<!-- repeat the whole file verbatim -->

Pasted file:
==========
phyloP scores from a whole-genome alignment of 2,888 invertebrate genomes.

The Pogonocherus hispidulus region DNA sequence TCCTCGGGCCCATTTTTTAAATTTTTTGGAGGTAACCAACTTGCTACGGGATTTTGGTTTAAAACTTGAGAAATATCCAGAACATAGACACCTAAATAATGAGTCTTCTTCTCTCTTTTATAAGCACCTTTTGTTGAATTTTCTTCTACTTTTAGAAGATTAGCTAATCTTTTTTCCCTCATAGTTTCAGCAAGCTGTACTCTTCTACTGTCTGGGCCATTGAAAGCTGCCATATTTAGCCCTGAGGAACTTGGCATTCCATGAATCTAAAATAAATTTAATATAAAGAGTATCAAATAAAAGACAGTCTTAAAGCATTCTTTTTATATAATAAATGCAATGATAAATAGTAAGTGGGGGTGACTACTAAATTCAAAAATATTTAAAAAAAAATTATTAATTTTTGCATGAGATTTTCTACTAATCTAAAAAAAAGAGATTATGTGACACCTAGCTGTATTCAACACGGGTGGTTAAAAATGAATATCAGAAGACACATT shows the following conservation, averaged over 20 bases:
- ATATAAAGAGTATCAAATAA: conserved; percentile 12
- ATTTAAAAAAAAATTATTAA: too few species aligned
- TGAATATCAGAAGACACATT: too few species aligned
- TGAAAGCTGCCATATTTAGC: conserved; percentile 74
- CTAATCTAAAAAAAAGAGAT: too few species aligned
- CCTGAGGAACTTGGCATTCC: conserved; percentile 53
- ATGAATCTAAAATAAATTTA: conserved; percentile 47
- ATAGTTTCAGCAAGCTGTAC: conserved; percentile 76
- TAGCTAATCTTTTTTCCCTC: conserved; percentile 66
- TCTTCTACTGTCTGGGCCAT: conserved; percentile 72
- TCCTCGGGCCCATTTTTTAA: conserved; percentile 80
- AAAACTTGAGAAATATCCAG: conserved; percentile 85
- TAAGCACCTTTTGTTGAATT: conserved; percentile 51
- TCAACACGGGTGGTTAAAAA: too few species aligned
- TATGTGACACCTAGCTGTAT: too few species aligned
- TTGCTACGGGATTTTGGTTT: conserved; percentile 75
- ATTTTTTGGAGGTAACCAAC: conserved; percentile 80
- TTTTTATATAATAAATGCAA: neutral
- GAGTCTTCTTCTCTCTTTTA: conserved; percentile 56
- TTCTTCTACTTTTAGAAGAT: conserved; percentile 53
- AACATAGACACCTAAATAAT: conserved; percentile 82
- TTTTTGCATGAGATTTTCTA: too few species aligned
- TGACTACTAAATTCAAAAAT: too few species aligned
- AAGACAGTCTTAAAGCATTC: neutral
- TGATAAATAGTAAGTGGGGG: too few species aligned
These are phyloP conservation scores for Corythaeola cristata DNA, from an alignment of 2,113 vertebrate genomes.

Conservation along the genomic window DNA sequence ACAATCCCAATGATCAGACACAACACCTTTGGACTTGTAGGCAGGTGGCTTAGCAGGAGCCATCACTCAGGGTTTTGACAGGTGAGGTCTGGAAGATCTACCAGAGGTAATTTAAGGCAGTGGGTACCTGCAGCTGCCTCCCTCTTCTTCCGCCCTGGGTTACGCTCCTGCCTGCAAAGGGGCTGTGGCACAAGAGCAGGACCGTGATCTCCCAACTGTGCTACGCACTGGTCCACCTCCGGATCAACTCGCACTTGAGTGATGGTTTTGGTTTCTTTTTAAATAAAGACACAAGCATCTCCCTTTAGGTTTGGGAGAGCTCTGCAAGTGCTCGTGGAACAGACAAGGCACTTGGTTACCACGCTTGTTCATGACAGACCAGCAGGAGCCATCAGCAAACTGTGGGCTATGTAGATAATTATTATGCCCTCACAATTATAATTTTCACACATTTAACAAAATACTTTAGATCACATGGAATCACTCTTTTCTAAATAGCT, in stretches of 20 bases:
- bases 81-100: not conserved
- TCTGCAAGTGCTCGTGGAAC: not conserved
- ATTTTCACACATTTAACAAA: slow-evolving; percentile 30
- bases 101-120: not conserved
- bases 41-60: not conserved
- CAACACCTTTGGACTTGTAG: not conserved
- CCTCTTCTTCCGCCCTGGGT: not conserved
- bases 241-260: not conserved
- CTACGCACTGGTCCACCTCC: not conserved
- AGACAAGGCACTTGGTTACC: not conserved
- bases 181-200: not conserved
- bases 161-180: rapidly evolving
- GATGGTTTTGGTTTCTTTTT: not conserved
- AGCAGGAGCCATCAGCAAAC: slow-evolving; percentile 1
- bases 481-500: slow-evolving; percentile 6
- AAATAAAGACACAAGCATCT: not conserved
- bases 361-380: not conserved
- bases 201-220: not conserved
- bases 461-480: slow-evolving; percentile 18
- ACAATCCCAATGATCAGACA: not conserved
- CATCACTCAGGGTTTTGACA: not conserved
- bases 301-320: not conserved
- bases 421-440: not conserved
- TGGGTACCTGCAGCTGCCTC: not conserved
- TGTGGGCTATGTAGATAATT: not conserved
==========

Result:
phyloP scores from a whole-genome alignment of 2,888 invertebrate genomes.

The Pogonocherus hispidulus region DNA sequence TCCTCGGGCCCATTTTTTAAATTTTTTGGAGGTAACCAACTTGCTACGGGATTTTGGTTTAAAACTTGAGAAATATCCAGAACATAGACACCTAAATAATGAGTCTTCTTCTCTCTTTTATAAGCACCTTTTGTTGAATTTTCTTCTACTTTTAGAAGATTAGCTAATCTTTTTTCCCTCATAGTTTCAGCAAGCTGTACTCTTCTACTGTCTGGGCCATTGAAAGCTGCCATATTTAGCCCTGAGGAACTTGGCATTCCATGAATCTAAAATAAATTTAATATAAAGAGTATCAAATAAAAGACAGTCTTAAAGCATTCTTTTTATATAATAAATGCAATGATAAATAGTAAGTGGGGGTGACTACTAAATTCAAAAATATTTAAAAAAAAATTATTAATTTTTGCATGAGATTTTCTACTAATCTAAAAAAAAGAGATTATGTGACACCTAGCTGTATTCAACACGGGTGGTTAAAAATGAATATCAGAAGACACATT shows the following conservation, averaged over 20 bases:
- ATATAAAGAGTATCAAATAA: conserved; percentile 12
- ATTTAAAAAAAAATTATTAA: too few species aligned
- TGAATATCAGAAGACACATT: too few species aligned
- TGAAAGCTGCCATATTTAGC: conserved; percentile 74
- CTAATCTAAAAAAAAGAGAT: too few species aligned
- CCTGAGGAACTTGGCATTCC: conserved; percentile 53
- ATGAATCTAAAATAAATTTA: conserved; percentile 47
- ATAGTTTCAGCAAGCTGTAC: conserved; percentile 76
- TAGCTAATCTTTTTTCCCTC: conserved; percentile 66
- TCTTCTACTGTCTGGGCCAT: conserved; percentile 72
- TCCTCGGGCCCATTTTTTAA: conserved; percentile 80
- AAAACTTGAGAAATATCCAG: conserved; percentile 85
- TAAGCACCTTTTGTTGAATT: conserved; percentile 51
- TCAACACGGGTGGTTAAAAA: too few species aligned
- TATGTGACACCTAGCTGTAT: too few species aligned
- TTGCTACGGGATTTTGGTTT: conserved; percentile 75
- ATTTTTTGGAGGTAACCAAC: conserved; percentile 80
- TTTTTATATAATAAATGCAA: neutral
- GAGTCTTCTTCTCTCTTTTA: conserved; percentile 56
- TTCTTCTACTTTTAGAAGAT: conserved; percentile 53
- AACATAGACACCTAAATAAT: conserved; percentile 82
- TTTTTGCATGAGATTTTCTA: too few species aligned
- TGACTACTAAATTCAAAAAT: too few species aligned
- AAGACAGTCTTAAAGCATTC: neutral
- TGATAAATAGTAAGTGGGGG: too few species aligned
These are phyloP conservation scores for Corythaeola cristata DNA, from an alignment of 2,113 vertebrate genomes.

Conservation along the genomic window DNA sequence ACAATCCCAATGATCAGACACAACACCTTTGGACTTGTAGGCAGGTGGCTTAGCAGGAGCCATCACTCAGGGTTTTGACAGGTGAGGTCTGGAAGATCTACCAGAGGTAATTTAAGGCAGTGGGTACCTGCAGCTGCCTCCCTCTTCTTCCGCCCTGGGTTACGCTCCTGCCTGCAAAGGGGCTGTGGCACAAGAGCAGGACCGTGATCTCCCAACTGTGCTACGCACTGGTCCACCTCCGGATCAACTCGCACTTGAGTGATGGTTTTGGTTTCTTTTTAAATAAAGACACAAGCATCTCCCTTTAGGTTTGGGAGAGCTCTGCAAGTGCTCGTGGAACAGACAAGGCACTTGGTTACCACGCTTGTTCATGACAGACCAGCAGGAGCCATCAGCAAACTGTGGGCTATGTAGATAATTATTATGCCCTCACAATTATAATTTTCACACATTTAACAAAATACTTTAGATCACATGGAATCACTCTTTTCTAAATAGCT, in stretches of 20 bases:
- bases 81-100: not conserved
- TCTGCAAGTGCTCGTGGAAC: not conserved
- ATTTTCACACATTTAACAAA: slow-evolving; percentile 30
- bases 101-120: not conserved
- bases 41-60: not conserved
- CAACACCTTTGGACTTGTAG: not conserved
- CCTCTTCTTCCGCCCTGGGT: not conserved
- bases 241-260: not conserved
- CTACGCACTGGTCCACCTCC: not conserved
- AGACAAGGCACTTGGTTACC: not conserved
- bases 181-200: not conserved
- bases 161-180: rapidly evolving
- GATGGTTTTGGTTTCTTTTT: not conserved
- AGCAGGAGCCATCAGCAAAC: slow-evolving; percentile 1
- bases 481-500: slow-evolving; percentile 6
- AAATAAAGACACAAGCATCT: not conserved
- bases 361-380: not conserved
- bases 201-220: not conserved
- bases 461-480: slow-evolving; percentile 18
- ACAATCCCAATGATCAGACA: not conserved
- CATCACTCAGGGTTTTGACA: not conserved
- bases 301-320: not conserved
- bases 421-440: not conserved
- TGGGTACCTGCAGCTGCCTC: not conserved
- TGTGGGCTATGTAGATAATT: not conserved